Thank you, Sir Alan, for enabling at least nine other Members to contribute to this important debate. All the points made today will be digested, and I will ensure that I reply to particular points later if I cannot do so directly in the remaining minutes of the debate.
I congratulate my hon. Friend Richard Harrington on securing the debate. He almost apologised for being parochial, but there is nothing parochial about the retail sector. It is our largest private sector employer, employing one in nine of the workforce. It is a £300 billion industry and the end point of many supply chains. As we have heard, retail plays a vital role in the national economy, local economies and communities, and the Government fully recognise that.
I also congratulate my hon. Friend on what he has done to ensure a healthy future for the heart of Watford. I hope the senior management at John Lewis fully appreciate that their loss is Watford’s, and indeed Westminster’s, gain. I know how important retail is to his constituency. Watford was one of 100 towns sharing the £10 million high street innovation fund, which is contributing to the widespread regeneration and revitalisation projects that are under way.
As we have heard, retail is a diverse sector in the size and structure of businesses, what retailers sell and to whom, and where and how retailers operate. From micro-businesses to international players and from high-end luxury to providing for our daily needs, it is a lively, competitive and innovative industry. There are some outstanding success stories of competitive retailers operating here and in international markets. Conversely, many smaller retailers are battling to survive—we have all seen the reports.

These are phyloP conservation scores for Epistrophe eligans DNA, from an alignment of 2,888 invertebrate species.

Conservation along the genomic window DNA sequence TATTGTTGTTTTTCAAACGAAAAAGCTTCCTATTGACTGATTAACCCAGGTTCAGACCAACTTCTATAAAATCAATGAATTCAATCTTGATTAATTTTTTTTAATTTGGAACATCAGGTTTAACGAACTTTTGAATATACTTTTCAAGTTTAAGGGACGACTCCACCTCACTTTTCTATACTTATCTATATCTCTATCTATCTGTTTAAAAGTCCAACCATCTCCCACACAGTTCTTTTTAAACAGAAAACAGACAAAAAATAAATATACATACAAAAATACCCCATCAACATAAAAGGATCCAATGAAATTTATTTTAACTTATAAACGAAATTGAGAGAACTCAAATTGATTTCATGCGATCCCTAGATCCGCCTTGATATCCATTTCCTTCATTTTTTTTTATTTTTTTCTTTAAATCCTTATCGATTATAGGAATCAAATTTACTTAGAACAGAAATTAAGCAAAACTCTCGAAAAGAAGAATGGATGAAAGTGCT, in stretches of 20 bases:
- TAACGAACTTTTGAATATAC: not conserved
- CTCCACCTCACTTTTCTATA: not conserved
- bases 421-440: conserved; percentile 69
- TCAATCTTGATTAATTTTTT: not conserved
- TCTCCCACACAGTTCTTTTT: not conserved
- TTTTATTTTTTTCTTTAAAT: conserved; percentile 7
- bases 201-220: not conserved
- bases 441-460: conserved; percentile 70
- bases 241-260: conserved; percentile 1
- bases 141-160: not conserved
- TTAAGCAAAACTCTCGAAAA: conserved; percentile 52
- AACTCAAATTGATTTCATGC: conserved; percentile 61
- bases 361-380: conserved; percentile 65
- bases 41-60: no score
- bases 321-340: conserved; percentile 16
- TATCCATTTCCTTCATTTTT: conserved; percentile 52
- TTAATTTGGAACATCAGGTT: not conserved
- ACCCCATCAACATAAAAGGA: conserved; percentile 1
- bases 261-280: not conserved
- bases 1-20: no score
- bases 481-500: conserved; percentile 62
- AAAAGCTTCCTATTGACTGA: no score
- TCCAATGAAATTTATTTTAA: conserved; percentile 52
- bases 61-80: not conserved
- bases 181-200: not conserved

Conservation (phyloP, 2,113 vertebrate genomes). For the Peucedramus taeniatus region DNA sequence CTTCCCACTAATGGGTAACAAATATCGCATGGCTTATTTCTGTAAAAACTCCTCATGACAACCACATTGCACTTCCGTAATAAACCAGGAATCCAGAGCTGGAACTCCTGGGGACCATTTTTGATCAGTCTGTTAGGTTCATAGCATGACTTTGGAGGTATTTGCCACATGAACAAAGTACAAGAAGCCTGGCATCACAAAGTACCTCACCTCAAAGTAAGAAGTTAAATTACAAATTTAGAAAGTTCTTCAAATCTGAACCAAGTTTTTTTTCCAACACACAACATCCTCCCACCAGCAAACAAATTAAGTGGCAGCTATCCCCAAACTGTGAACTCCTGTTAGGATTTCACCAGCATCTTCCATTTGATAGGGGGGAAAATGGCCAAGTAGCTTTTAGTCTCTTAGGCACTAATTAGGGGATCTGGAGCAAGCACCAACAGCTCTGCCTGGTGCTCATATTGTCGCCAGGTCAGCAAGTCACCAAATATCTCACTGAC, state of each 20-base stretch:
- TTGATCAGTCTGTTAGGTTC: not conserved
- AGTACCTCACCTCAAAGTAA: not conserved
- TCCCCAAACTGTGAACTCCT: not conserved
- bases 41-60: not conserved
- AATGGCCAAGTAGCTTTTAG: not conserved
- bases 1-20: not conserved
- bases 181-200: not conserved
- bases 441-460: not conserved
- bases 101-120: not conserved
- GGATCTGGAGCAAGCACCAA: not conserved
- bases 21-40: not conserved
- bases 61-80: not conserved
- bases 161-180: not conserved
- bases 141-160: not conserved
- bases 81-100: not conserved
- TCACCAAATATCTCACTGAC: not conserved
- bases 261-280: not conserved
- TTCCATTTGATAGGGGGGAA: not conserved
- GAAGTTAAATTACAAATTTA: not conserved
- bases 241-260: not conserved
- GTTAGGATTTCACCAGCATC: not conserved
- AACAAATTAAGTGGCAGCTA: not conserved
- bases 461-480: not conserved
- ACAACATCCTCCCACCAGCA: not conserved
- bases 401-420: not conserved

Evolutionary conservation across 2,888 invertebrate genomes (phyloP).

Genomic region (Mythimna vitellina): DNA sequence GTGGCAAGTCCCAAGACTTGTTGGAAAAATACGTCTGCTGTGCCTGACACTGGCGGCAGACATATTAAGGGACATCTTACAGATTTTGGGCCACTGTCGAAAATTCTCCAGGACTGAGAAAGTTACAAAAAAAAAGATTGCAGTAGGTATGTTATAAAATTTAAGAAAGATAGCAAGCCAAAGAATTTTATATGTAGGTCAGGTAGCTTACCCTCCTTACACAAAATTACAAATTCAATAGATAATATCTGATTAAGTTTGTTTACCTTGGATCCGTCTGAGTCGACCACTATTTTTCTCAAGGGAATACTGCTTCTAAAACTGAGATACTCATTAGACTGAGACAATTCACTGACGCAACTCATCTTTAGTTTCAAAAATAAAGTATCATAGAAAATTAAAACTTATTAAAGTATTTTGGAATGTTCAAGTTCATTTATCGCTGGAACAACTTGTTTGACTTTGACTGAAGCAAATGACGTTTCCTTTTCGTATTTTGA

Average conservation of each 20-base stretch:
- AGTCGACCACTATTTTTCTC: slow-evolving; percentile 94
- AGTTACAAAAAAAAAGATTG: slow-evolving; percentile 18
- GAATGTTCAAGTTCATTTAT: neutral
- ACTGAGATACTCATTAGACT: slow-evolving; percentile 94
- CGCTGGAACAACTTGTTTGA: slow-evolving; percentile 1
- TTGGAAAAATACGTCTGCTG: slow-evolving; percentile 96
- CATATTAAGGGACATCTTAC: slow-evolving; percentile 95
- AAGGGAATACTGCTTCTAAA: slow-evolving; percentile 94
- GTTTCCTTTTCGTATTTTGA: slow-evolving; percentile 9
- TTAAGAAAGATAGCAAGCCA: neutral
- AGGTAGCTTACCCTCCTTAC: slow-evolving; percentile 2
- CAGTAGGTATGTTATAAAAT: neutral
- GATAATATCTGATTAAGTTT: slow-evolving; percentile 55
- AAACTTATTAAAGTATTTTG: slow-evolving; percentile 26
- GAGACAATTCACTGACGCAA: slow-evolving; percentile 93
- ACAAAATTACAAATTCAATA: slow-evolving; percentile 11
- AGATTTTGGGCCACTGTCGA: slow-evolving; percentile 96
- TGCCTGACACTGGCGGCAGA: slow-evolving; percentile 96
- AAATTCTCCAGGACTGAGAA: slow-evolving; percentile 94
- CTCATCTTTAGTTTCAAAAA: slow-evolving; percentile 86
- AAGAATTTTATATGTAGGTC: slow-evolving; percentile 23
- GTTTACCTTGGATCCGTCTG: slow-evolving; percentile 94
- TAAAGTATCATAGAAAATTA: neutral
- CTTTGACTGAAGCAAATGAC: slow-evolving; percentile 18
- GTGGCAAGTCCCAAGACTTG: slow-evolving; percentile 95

A high street or town centre needs a thriving and diverse retail sector, and retail needs thriving town centres, but as we have heard today, the town centre is no longer just about shopping—it is about eating and drinking, entertainment, services and culture. Successful towns know that and nurture it. Because retail is so important, it was chosen as one of the first sectors to be the subject of a growth review and was the first theme chosen for the red tape challenge. The initiatives identified several barriers to retail performance and growth, which we are addressing. We are delivering measures to support retail, including doubling small business rate relief for three and a half years to help small shops and making it easier for small firms to claim. More than 500,000 businesses in England are expected to benefit, with about 300,000 paying no rates at all.
We are focusing retail development in town centres through the “town centre first” planning policy; changing planning rules to allow councils to provide more parking spaces in town centres; and issuing guidance encouraging councils to set competitive parking charges. We are also working with the retail sector to develop the retail strategy, published last September, which focuses on what we can do at national, local and European level while avoiding market distortions. That includes reducing the burdens of regulatory compliance through better inspection and performance and helping to understand and analyse town centre performance.
As we have heard today, we cannot discuss retail without talking about help for high streets and town centres, especially where there are empty shops. Many hon. Members have spoken about empty shops in their high streets and town centres and will know the impact that closures have had on retail employees and their families. To alleviate some of the problems that causes, new planning measures introduced in January will ensure that empty shops and offices can be swiftly converted into much-needed housing. That will help town centres by increasing footfall and providing badly needed homes for local people.